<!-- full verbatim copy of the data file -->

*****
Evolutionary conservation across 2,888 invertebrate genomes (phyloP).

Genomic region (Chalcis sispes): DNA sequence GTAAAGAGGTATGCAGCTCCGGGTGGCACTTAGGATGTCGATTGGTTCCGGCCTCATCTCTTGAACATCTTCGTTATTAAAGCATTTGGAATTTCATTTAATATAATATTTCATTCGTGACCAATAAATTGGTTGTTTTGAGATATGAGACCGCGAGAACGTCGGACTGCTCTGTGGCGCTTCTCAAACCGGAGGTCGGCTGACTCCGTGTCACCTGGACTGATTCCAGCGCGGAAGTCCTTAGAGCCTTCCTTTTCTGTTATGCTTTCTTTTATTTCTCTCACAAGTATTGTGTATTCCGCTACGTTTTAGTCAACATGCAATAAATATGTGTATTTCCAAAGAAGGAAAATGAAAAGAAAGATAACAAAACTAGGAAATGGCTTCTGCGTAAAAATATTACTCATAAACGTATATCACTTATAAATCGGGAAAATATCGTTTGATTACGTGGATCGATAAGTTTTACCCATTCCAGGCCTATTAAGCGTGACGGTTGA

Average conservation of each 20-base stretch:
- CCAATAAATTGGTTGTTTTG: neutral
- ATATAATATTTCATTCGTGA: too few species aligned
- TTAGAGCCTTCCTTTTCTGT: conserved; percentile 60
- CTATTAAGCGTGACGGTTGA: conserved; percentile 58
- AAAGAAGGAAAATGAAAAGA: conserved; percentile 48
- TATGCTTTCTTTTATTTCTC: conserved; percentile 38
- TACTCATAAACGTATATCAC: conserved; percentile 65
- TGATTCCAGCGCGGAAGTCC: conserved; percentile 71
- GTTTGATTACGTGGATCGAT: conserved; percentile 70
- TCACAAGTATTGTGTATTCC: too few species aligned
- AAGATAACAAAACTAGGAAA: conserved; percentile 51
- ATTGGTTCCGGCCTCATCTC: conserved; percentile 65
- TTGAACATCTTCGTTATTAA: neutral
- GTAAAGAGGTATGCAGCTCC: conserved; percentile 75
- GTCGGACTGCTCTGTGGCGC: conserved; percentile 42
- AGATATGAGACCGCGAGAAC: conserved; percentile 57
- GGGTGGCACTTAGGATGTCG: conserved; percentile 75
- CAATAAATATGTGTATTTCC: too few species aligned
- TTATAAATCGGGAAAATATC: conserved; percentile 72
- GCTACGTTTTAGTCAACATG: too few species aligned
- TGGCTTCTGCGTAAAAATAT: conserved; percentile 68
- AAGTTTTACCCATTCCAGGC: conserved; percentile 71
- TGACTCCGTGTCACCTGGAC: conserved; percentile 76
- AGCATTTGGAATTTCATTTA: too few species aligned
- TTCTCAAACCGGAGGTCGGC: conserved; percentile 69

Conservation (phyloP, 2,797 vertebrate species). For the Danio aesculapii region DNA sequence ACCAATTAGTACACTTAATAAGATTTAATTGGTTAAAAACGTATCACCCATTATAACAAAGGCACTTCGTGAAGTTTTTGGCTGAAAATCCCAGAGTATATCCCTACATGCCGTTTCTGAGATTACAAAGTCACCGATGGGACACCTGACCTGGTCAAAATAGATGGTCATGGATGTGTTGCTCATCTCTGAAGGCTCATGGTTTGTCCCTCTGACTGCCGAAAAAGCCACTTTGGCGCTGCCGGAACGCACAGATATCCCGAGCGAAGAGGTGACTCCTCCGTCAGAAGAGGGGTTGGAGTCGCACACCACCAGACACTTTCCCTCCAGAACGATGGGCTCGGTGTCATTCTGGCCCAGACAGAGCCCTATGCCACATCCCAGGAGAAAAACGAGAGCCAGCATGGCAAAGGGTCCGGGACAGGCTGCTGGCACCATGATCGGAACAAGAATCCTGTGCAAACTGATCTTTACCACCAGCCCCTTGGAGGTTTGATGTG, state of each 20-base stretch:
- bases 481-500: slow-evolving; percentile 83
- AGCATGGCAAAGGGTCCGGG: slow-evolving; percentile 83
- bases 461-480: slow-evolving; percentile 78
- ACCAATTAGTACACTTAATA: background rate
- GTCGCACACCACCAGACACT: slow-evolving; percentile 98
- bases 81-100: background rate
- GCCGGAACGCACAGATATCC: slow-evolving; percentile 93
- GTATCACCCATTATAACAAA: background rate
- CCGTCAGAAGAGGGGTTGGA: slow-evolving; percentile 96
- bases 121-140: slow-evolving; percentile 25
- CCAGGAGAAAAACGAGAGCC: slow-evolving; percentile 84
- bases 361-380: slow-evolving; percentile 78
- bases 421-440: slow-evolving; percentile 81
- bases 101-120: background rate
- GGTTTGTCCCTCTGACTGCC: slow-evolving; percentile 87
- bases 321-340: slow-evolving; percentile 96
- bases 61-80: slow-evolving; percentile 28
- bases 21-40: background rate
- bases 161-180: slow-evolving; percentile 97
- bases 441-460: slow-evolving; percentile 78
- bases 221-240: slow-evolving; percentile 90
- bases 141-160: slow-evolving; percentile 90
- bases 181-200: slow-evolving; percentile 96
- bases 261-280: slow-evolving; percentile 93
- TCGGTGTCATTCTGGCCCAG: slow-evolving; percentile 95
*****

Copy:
Evolutionary conservation across 2,888 invertebrate genomes (phyloP).

Genomic region (Chalcis sispes): DNA sequence GTAAAGAGGTATGCAGCTCCGGGTGGCACTTAGGATGTCGATTGGTTCCGGCCTCATCTCTTGAACATCTTCGTTATTAAAGCATTTGGAATTTCATTTAATATAATATTTCATTCGTGACCAATAAATTGGTTGTTTTGAGATATGAGACCGCGAGAACGTCGGACTGCTCTGTGGCGCTTCTCAAACCGGAGGTCGGCTGACTCCGTGTCACCTGGACTGATTCCAGCGCGGAAGTCCTTAGAGCCTTCCTTTTCTGTTATGCTTTCTTTTATTTCTCTCACAAGTATTGTGTATTCCGCTACGTTTTAGTCAACATGCAATAAATATGTGTATTTCCAAAGAAGGAAAATGAAAAGAAAGATAACAAAACTAGGAAATGGCTTCTGCGTAAAAATATTACTCATAAACGTATATCACTTATAAATCGGGAAAATATCGTTTGATTACGTGGATCGATAAGTTTTACCCATTCCAGGCCTATTAAGCGTGACGGTTGA

Average conservation of each 20-base stretch:
- CCAATAAATTGGTTGTTTTG: neutral
- ATATAATATTTCATTCGTGA: too few species aligned
- TTAGAGCCTTCCTTTTCTGT: conserved; percentile 60
- CTATTAAGCGTGACGGTTGA: conserved; percentile 58
- AAAGAAGGAAAATGAAAAGA: conserved; percentile 48
- TATGCTTTCTTTTATTTCTC: conserved; percentile 38
- TACTCATAAACGTATATCAC: conserved; percentile 65
- TGATTCCAGCGCGGAAGTCC: conserved; percentile 71
- GTTTGATTACGTGGATCGAT: conserved; percentile 70
- TCACAAGTATTGTGTATTCC: too few species aligned
- AAGATAACAAAACTAGGAAA: conserved; percentile 51
- ATTGGTTCCGGCCTCATCTC: conserved; percentile 65
- TTGAACATCTTCGTTATTAA: neutral
- GTAAAGAGGTATGCAGCTCC: conserved; percentile 75
- GTCGGACTGCTCTGTGGCGC: conserved; percentile 42
- AGATATGAGACCGCGAGAAC: conserved; percentile 57
- GGGTGGCACTTAGGATGTCG: conserved; percentile 75
- CAATAAATATGTGTATTTCC: too few species aligned
- TTATAAATCGGGAAAATATC: conserved; percentile 72
- GCTACGTTTTAGTCAACATG: too few species aligned
- TGGCTTCTGCGTAAAAATAT: conserved; percentile 68
- AAGTTTTACCCATTCCAGGC: conserved; percentile 71
- TGACTCCGTGTCACCTGGAC: conserved; percentile 76
- AGCATTTGGAATTTCATTTA: too few species aligned
- TTCTCAAACCGGAGGTCGGC: conserved; percentile 69

Conservation (phyloP, 2,797 vertebrate species). For the Danio aesculapii region DNA sequence ACCAATTAGTACACTTAATAAGATTTAATTGGTTAAAAACGTATCACCCATTATAACAAAGGCACTTCGTGAAGTTTTTGGCTGAAAATCCCAGAGTATATCCCTACATGCCGTTTCTGAGATTACAAAGTCACCGATGGGACACCTGACCTGGTCAAAATAGATGGTCATGGATGTGTTGCTCATCTCTGAAGGCTCATGGTTTGTCCCTCTGACTGCCGAAAAAGCCACTTTGGCGCTGCCGGAACGCACAGATATCCCGAGCGAAGAGGTGACTCCTCCGTCAGAAGAGGGGTTGGAGTCGCACACCACCAGACACTTTCCCTCCAGAACGATGGGCTCGGTGTCATTCTGGCCCAGACAGAGCCCTATGCCACATCCCAGGAGAAAAACGAGAGCCAGCATGGCAAAGGGTCCGGGACAGGCTGCTGGCACCATGATCGGAACAAGAATCCTGTGCAAACTGATCTTTACCACCAGCCCCTTGGAGGTTTGATGTG, state of each 20-base stretch:
- bases 481-500: slow-evolving; percentile 83
- AGCATGGCAAAGGGTCCGGG: slow-evolving; percentile 83
- bases 461-480: slow-evolving; percentile 78
- ACCAATTAGTACACTTAATA: background rate
- GTCGCACACCACCAGACACT: slow-evolving; percentile 98
- bases 81-100: background rate
- GCCGGAACGCACAGATATCC: slow-evolving; percentile 93
- GTATCACCCATTATAACAAA: background rate
- CCGTCAGAAGAGGGGTTGGA: slow-evolving; percentile 96
- bases 121-140: slow-evolving; percentile 25
- CCAGGAGAAAAACGAGAGCC: slow-evolving; percentile 84
- bases 361-380: slow-evolving; percentile 78
- bases 421-440: slow-evolving; percentile 81
- bases 101-120: background rate
- GGTTTGTCCCTCTGACTGCC: slow-evolving; percentile 87
- bases 321-340: slow-evolving; percentile 96
- bases 61-80: slow-evolving; percentile 28
- bases 21-40: background rate
- bases 161-180: slow-evolving; percentile 97
- bases 441-460: slow-evolving; percentile 78
- bases 221-240: slow-evolving; percentile 90
- bases 141-160: slow-evolving; percentile 90
- bases 181-200: slow-evolving; percentile 96
- bases 261-280: slow-evolving; percentile 93
- TCGGTGTCATTCTGGCCCAG: slow-evolving; percentile 95